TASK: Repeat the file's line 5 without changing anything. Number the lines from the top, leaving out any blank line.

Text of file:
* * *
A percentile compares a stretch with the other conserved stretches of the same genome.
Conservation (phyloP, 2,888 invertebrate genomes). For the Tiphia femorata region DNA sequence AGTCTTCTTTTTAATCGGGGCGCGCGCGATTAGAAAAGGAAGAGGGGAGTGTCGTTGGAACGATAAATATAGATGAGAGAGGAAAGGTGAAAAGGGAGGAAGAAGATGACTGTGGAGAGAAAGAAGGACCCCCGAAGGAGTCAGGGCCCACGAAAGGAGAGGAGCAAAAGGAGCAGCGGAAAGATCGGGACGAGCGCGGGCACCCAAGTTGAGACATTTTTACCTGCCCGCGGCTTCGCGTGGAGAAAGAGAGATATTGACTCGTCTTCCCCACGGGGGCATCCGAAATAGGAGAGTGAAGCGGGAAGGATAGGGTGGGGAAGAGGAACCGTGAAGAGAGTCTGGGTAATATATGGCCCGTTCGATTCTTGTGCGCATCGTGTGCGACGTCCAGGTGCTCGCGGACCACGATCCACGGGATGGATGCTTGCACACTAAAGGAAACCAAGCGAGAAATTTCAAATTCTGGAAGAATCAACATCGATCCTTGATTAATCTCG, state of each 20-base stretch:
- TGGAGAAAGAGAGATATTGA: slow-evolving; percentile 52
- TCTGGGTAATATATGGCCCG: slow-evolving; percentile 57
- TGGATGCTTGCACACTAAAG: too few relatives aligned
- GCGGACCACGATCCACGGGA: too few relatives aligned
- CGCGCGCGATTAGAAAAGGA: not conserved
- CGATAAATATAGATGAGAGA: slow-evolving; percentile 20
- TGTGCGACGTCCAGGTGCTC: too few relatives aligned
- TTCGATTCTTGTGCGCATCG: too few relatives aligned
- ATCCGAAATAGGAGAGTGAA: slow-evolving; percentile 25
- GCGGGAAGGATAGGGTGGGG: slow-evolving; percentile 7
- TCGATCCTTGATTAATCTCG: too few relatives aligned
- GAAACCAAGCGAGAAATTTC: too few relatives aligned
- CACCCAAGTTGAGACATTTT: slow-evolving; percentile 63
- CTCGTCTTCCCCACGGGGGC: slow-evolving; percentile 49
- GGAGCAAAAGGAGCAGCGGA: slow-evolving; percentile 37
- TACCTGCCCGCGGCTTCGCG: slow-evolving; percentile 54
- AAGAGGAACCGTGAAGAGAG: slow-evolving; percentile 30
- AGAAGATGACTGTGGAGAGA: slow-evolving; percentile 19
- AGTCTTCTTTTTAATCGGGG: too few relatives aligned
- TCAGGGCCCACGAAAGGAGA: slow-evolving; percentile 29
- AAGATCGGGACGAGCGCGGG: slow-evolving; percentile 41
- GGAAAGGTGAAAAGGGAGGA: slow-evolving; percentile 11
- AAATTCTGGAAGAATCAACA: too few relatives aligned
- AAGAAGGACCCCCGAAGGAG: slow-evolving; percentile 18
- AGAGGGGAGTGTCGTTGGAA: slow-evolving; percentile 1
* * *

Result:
- TGGATGCTTGCACACTAAAG: too few relatives aligned